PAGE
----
Monthly Archives: May 2010

Thambatty Mitchi Hethay

Recently I had the pleasure of visiting Thambatty to attend a wedding. After a long time, I saw a Badaga lady, Mitchi Hethay with all the Badaga Jewellery [Kivi Chinna [ear rings], mookkuthi [nose rings], Saradu[necklace-chokker] and Bay [Bangles]. She made a wonderful sight in her spotless white ‘thundu – mundu’ [Badaga traditional dress].

Mitchi Hethai

mlle Sumathi writes : What a pleasant picture ! Thanks for sharing it with all. Mitchi Hethai is reminding of my own grandma who is no more , my grandma used to wear the same type of jewels .
Just a small question, do they make these traditional jewels even today ? In Ooty where can we order them ? Though not for immediate purchase , just gathering information for future use . Also , where can we buy those waist belts with a small bag  in woollen which our hethais wear ? Happy monsoon season to all our site visitors .

Hello Sumathi, we were able to lay our hands on Badaga Jewellery both at Ooty and Kotagiri. Surprise is that you can have Badaga Jewellery made in Bangalore, yes Bangalore. The waist belt – are you talking about the colourful ‘Satta’?  The sattas used to be the first woolen article any Badaga girl would knit when she started learning ‘how to knit – ‘pinnodhu’ in those days. I am not sure about the present – Wg Cdr JP


Rajesh writes on Badaga Origin

Dear Sir,

I visited Nilgiris recently and was starting to wonder about Badagas and Thodas.

Having seen your website about Badagas, here are my thoughts on their origin.

To start with and to be frank I did not know much about Badaga culture except for the fact that they are unlike general “hill people” that one could see. That is, I was aware that Badagas were much more advanced in culture and civilization (should not misunderstand that hill people are of less culture; I am just trying to contrast two different things and hence nothing is inferior here) than normal tribal population. Now that I am trying to understand the origins of Badagas, my theory will be as below.

Read the complete article here

T Gopal, the enterprising entrepreneur

There are a few highly talented entrepreneurs among Badagas who have succeeded in their chosen fields. One such person, who is closely known to me is Gopal, son of Late Thatha Gowder – a police Officer, from Mel Bikkatti. He is the CEO of  RESURGENT  SOFTWARE TECHNOLOGIES. With his dedication and hardwork, he remains as a motivator to others.

‘Resurgent Software Technologies is one of the Resurgent group companies established in 1980’s having global presence. It has its headquarters located in Chennai, India.Few of the members and their collaborators are ‘numero uno’ in their respective field. Our activities include design, manufacturing, erection of power plant equipment and auxiliaries. Software is also one of the products. Initially the software’s were developed for in house application. Having successfully implemented and used, they have been commercialized.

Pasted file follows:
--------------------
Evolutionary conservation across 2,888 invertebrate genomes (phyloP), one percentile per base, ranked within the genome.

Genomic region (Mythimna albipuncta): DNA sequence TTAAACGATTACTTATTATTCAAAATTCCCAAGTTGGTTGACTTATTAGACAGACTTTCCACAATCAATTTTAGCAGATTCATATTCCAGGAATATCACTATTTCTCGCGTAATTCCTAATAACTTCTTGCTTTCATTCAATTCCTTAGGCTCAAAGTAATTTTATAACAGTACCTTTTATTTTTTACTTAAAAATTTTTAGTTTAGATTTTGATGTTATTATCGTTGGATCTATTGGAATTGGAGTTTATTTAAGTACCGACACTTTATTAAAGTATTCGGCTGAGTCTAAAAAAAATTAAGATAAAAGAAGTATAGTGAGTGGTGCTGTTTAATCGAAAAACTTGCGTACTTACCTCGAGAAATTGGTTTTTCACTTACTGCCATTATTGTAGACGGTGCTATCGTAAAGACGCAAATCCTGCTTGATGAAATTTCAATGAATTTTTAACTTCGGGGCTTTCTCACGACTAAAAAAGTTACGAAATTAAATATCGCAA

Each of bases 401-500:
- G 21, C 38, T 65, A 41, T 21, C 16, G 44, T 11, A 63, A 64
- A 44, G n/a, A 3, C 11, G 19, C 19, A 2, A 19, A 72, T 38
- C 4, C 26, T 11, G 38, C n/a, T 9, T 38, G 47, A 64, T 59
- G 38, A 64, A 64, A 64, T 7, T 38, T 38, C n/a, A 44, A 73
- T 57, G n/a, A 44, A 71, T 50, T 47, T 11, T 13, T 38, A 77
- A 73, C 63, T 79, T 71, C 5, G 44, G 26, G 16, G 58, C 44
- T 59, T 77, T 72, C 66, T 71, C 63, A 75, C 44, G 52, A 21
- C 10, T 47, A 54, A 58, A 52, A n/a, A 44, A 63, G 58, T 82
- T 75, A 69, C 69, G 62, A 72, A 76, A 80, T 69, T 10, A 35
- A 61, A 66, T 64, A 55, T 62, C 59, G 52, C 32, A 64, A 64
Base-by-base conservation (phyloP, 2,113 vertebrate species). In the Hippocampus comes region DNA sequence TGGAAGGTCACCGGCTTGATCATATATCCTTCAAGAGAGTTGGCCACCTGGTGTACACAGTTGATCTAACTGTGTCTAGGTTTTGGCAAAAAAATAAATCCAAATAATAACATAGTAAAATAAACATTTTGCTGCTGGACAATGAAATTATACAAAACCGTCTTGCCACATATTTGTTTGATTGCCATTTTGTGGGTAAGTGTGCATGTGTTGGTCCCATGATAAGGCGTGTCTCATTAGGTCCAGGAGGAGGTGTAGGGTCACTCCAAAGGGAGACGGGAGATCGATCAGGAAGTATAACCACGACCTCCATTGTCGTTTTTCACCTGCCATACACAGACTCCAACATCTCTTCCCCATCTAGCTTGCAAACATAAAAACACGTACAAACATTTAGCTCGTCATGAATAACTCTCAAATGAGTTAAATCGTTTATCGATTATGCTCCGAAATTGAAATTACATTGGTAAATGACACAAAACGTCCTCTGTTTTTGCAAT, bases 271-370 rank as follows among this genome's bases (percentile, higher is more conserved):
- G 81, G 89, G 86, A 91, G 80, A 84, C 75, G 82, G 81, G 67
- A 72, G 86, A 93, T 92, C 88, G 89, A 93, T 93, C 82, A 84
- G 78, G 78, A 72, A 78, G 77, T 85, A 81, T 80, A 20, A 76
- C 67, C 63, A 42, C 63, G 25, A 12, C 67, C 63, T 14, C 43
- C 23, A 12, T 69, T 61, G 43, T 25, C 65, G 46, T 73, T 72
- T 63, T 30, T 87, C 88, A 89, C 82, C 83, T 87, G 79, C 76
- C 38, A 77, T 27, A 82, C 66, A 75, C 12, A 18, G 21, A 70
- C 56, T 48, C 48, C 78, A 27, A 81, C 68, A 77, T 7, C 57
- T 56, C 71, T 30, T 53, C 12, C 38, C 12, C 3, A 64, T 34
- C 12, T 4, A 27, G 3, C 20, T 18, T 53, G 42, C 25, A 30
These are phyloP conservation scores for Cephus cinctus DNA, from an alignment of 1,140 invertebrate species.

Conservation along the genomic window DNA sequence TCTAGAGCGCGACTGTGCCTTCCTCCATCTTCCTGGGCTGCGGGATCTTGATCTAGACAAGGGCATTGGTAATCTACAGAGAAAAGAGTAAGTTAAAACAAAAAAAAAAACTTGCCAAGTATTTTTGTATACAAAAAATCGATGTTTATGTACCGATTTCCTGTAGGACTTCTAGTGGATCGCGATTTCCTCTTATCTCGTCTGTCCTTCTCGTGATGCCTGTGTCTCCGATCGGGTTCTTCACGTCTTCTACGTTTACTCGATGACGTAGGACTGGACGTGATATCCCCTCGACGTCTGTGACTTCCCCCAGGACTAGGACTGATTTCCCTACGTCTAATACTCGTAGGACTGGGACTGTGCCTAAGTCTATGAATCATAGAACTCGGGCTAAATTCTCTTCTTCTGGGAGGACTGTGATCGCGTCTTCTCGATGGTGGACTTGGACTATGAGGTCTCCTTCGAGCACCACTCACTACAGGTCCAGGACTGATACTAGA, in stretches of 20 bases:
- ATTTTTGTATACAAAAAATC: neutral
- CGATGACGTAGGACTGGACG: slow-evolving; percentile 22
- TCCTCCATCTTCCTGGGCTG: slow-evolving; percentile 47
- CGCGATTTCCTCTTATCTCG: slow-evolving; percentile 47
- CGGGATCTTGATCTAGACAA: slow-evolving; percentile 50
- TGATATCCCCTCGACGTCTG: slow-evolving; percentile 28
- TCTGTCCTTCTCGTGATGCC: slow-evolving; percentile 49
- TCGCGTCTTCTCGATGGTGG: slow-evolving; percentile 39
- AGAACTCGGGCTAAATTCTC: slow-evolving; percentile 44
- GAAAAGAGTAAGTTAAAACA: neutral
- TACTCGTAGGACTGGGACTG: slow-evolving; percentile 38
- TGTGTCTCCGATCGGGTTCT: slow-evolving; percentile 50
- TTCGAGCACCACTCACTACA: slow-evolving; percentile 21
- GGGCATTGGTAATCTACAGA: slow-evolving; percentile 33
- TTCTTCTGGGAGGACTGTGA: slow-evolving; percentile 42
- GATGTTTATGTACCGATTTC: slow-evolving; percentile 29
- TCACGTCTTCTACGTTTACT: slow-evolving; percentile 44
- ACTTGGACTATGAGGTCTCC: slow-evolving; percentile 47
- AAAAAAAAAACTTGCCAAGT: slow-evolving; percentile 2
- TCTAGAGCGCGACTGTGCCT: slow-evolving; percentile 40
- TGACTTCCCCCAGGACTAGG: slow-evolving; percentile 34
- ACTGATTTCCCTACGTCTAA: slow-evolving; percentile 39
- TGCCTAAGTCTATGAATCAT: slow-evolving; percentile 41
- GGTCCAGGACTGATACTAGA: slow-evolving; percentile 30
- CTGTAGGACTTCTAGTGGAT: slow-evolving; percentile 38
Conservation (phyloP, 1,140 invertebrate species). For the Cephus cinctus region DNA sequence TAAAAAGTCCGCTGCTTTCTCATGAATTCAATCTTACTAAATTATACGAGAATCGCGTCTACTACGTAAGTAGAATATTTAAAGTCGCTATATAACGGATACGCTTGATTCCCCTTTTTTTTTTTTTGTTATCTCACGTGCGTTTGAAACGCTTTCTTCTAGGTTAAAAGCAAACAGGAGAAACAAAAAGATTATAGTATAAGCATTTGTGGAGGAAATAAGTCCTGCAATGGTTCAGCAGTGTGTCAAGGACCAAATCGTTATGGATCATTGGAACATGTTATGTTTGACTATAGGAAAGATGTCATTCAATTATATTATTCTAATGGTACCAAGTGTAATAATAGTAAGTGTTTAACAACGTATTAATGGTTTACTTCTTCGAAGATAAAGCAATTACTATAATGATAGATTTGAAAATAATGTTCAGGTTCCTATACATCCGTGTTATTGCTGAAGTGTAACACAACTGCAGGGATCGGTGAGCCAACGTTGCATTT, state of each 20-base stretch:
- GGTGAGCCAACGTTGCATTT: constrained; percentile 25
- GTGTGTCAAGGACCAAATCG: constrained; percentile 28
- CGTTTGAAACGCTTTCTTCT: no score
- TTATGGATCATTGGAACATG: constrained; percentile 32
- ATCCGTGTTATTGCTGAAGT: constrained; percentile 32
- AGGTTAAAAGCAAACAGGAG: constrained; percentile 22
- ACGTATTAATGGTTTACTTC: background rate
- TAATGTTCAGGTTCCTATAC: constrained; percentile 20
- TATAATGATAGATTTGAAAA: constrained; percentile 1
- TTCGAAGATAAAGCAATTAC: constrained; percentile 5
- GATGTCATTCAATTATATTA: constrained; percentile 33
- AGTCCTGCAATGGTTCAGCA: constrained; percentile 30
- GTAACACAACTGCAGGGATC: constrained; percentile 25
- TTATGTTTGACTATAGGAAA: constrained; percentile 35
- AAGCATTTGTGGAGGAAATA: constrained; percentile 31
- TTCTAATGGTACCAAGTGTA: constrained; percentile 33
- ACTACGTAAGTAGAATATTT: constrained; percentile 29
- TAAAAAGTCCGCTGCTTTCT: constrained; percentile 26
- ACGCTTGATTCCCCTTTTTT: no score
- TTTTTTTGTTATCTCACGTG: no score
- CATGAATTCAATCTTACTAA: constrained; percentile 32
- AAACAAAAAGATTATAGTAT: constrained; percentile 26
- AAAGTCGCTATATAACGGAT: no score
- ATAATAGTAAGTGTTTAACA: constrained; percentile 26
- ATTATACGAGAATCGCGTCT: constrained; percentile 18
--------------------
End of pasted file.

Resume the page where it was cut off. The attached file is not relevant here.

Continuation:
Resurgent Software Technologies provides software services to Small and Medium sized Enterprises. Its enterprise solutions, with their unique software capability of rapid customization have proved to be very economical. The ERP and Remote power monitoring systems are key areas of focus’.

Read the complete post here

First Badaga – FIDE rated Chess player

Sashikumar N.C. [] writes :  Please add the following info in the First Badaga .

Vivek. M, son of  Mohanraj from T. Mynalai, who is the

1. First FIDE rated (Chess) player from the Nilgiris. FIDE ID: 5064139
2. National Instructor (FIDE certified Chess Trainer) – One among 67 in the  world.

(Vivek’s e-mail ID : Phone #: 09787808000)

[Refer website: & for more details]

Congratulations to Vivek – Wg Cdr JP

Let us be FAIR to the fair gender

As I sit down to ponder over the ‘burning issues’ that are bothering the Badaga Community, three issues pop up as very important. The FIRST one is the inequality with which we seem to be treating our women today. Though, this malaise is affecting all the communities in our country, I am concerned that the Badagas who treated their women folk with so much respect and love in the olden days, are slowly but surely pushing them into the second class citizens category.

In earlier days, the girls were married off at a much younger age [Kannu Hoottadha Henga] but with the firm understanding that they [the girls] could seek divorce at any time if there was matrimonial disharmony and that they would be accepted back into the society without any blame and reservation. Getting married again was no big issue. She, always, had the backing of her parents and her brothers as ‘guru mane’ gave unflinching support in all respects mainly financial. This was probably the main reason that the girl children were not given any share in the property.

Read the complete article here